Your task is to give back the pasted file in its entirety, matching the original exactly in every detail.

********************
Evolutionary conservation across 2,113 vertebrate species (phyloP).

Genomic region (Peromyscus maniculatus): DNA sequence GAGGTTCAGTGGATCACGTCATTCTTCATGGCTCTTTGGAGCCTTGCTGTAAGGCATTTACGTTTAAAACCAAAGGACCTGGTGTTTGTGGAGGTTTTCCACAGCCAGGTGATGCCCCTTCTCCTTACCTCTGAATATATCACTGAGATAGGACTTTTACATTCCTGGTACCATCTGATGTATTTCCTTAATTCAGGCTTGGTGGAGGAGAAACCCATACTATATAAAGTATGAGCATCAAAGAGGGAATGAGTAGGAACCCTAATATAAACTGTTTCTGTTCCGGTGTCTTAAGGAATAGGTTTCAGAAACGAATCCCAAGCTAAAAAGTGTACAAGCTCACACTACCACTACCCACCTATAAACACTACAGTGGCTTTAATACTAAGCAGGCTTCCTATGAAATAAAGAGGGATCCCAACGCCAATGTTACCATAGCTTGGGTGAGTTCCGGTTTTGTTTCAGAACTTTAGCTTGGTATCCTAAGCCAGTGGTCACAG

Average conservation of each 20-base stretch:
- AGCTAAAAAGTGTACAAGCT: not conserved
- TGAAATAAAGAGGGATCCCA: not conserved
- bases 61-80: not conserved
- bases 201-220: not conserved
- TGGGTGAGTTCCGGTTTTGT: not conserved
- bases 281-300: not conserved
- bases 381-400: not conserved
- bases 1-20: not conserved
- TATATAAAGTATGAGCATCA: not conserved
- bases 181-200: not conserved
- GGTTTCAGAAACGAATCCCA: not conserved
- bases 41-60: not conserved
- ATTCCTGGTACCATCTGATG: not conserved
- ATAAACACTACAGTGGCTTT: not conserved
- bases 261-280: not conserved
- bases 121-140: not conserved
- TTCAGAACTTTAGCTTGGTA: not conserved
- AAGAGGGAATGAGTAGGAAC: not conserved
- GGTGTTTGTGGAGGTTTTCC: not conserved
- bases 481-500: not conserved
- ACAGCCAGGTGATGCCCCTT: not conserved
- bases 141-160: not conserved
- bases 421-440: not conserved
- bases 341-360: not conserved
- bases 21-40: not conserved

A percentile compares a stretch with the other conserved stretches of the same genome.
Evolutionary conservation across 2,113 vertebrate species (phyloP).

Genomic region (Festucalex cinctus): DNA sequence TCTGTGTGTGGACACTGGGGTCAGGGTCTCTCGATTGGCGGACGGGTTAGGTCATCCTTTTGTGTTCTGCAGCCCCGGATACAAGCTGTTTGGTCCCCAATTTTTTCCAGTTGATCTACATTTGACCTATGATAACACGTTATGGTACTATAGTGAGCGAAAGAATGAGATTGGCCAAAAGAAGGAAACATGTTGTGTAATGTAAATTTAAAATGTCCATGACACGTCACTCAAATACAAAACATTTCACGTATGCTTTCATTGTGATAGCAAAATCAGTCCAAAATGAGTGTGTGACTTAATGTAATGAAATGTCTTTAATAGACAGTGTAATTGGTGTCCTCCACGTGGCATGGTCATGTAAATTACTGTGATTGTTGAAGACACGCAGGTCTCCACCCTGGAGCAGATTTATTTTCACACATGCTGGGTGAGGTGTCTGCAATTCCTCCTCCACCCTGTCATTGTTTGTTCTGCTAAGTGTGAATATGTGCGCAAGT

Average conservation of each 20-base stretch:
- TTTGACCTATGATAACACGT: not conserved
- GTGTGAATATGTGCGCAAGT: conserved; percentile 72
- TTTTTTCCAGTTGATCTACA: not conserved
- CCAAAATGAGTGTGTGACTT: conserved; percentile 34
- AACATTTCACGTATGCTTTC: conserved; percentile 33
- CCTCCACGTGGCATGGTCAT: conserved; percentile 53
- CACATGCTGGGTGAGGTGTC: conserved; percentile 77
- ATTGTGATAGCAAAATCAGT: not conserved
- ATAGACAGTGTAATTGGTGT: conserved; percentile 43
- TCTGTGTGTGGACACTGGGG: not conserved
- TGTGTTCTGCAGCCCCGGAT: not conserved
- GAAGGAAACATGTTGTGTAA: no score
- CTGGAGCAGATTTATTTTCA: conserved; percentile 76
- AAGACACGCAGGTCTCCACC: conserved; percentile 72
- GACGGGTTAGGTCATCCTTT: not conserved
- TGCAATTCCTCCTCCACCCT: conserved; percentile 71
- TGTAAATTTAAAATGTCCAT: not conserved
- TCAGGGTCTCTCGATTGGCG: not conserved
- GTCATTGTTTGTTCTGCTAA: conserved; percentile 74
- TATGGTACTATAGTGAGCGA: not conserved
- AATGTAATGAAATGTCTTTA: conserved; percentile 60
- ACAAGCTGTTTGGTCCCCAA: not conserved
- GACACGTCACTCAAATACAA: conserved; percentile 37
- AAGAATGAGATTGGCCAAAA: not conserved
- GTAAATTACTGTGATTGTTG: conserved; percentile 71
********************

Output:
Evolutionary conservation across 2,113 vertebrate species (phyloP).

Genomic region (Peromyscus maniculatus): DNA sequence GAGGTTCAGTGGATCACGTCATTCTTCATGGCTCTTTGGAGCCTTGCTGTAAGGCATTTACGTTTAAAACCAAAGGACCTGGTGTTTGTGGAGGTTTTCCACAGCCAGGTGATGCCCCTTCTCCTTACCTCTGAATATATCACTGAGATAGGACTTTTACATTCCTGGTACCATCTGATGTATTTCCTTAATTCAGGCTTGGTGGAGGAGAAACCCATACTATATAAAGTATGAGCATCAAAGAGGGAATGAGTAGGAACCCTAATATAAACTGTTTCTGTTCCGGTGTCTTAAGGAATAGGTTTCAGAAACGAATCCCAAGCTAAAAAGTGTACAAGCTCACACTACCACTACCCACCTATAAACACTACAGTGGCTTTAATACTAAGCAGGCTTCCTATGAAATAAAGAGGGATCCCAACGCCAATGTTACCATAGCTTGGGTGAGTTCCGGTTTTGTTTCAGAACTTTAGCTTGGTATCCTAAGCCAGTGGTCACAG

Average conservation of each 20-base stretch:
- AGCTAAAAAGTGTACAAGCT: not conserved
- TGAAATAAAGAGGGATCCCA: not conserved
- bases 61-80: not conserved
- bases 201-220: not conserved
- TGGGTGAGTTCCGGTTTTGT: not conserved
- bases 281-300: not conserved
- bases 381-400: not conserved
- bases 1-20: not conserved
- TATATAAAGTATGAGCATCA: not conserved
- bases 181-200: not conserved
- GGTTTCAGAAACGAATCCCA: not conserved
- bases 41-60: not conserved
- ATTCCTGGTACCATCTGATG: not conserved
- ATAAACACTACAGTGGCTTT: not conserved
- bases 261-280: not conserved
- bases 121-140: not conserved
- TTCAGAACTTTAGCTTGGTA: not conserved
- AAGAGGGAATGAGTAGGAAC: not conserved
- GGTGTTTGTGGAGGTTTTCC: not conserved
- bases 481-500: not conserved
- ACAGCCAGGTGATGCCCCTT: not conserved
- bases 141-160: not conserved
- bases 421-440: not conserved
- bases 341-360: not conserved
- bases 21-40: not conserved

A percentile compares a stretch with the other conserved stretches of the same genome.
Evolutionary conservation across 2,113 vertebrate species (phyloP).

Genomic region (Festucalex cinctus): DNA sequence TCTGTGTGTGGACACTGGGGTCAGGGTCTCTCGATTGGCGGACGGGTTAGGTCATCCTTTTGTGTTCTGCAGCCCCGGATACAAGCTGTTTGGTCCCCAATTTTTTCCAGTTGATCTACATTTGACCTATGATAACACGTTATGGTACTATAGTGAGCGAAAGAATGAGATTGGCCAAAAGAAGGAAACATGTTGTGTAATGTAAATTTAAAATGTCCATGACACGTCACTCAAATACAAAACATTTCACGTATGCTTTCATTGTGATAGCAAAATCAGTCCAAAATGAGTGTGTGACTTAATGTAATGAAATGTCTTTAATAGACAGTGTAATTGGTGTCCTCCACGTGGCATGGTCATGTAAATTACTGTGATTGTTGAAGACACGCAGGTCTCCACCCTGGAGCAGATTTATTTTCACACATGCTGGGTGAGGTGTCTGCAATTCCTCCTCCACCCTGTCATTGTTTGTTCTGCTAAGTGTGAATATGTGCGCAAGT

Average conservation of each 20-base stretch:
- TTTGACCTATGATAACACGT: not conserved
- GTGTGAATATGTGCGCAAGT: conserved; percentile 72
- TTTTTTCCAGTTGATCTACA: not conserved
- CCAAAATGAGTGTGTGACTT: conserved; percentile 34
- AACATTTCACGTATGCTTTC: conserved; percentile 33
- CCTCCACGTGGCATGGTCAT: conserved; percentile 53
- CACATGCTGGGTGAGGTGTC: conserved; percentile 77
- ATTGTGATAGCAAAATCAGT: not conserved
- ATAGACAGTGTAATTGGTGT: conserved; percentile 43
- TCTGTGTGTGGACACTGGGG: not conserved
- TGTGTTCTGCAGCCCCGGAT: not conserved
- GAAGGAAACATGTTGTGTAA: no score
- CTGGAGCAGATTTATTTTCA: conserved; percentile 76
- AAGACACGCAGGTCTCCACC: conserved; percentile 72
- GACGGGTTAGGTCATCCTTT: not conserved
- TGCAATTCCTCCTCCACCCT: conserved; percentile 71
- TGTAAATTTAAAATGTCCAT: not conserved
- TCAGGGTCTCTCGATTGGCG: not conserved
- GTCATTGTTTGTTCTGCTAA: conserved; percentile 74
- TATGGTACTATAGTGAGCGA: not conserved
- AATGTAATGAAATGTCTTTA: conserved; percentile 60
- ACAAGCTGTTTGGTCCCCAA: not conserved
- GACACGTCACTCAAATACAA: conserved; percentile 37
- AAGAATGAGATTGGCCAAAA: not conserved
- GTAAATTACTGTGATTGTTG: conserved; percentile 71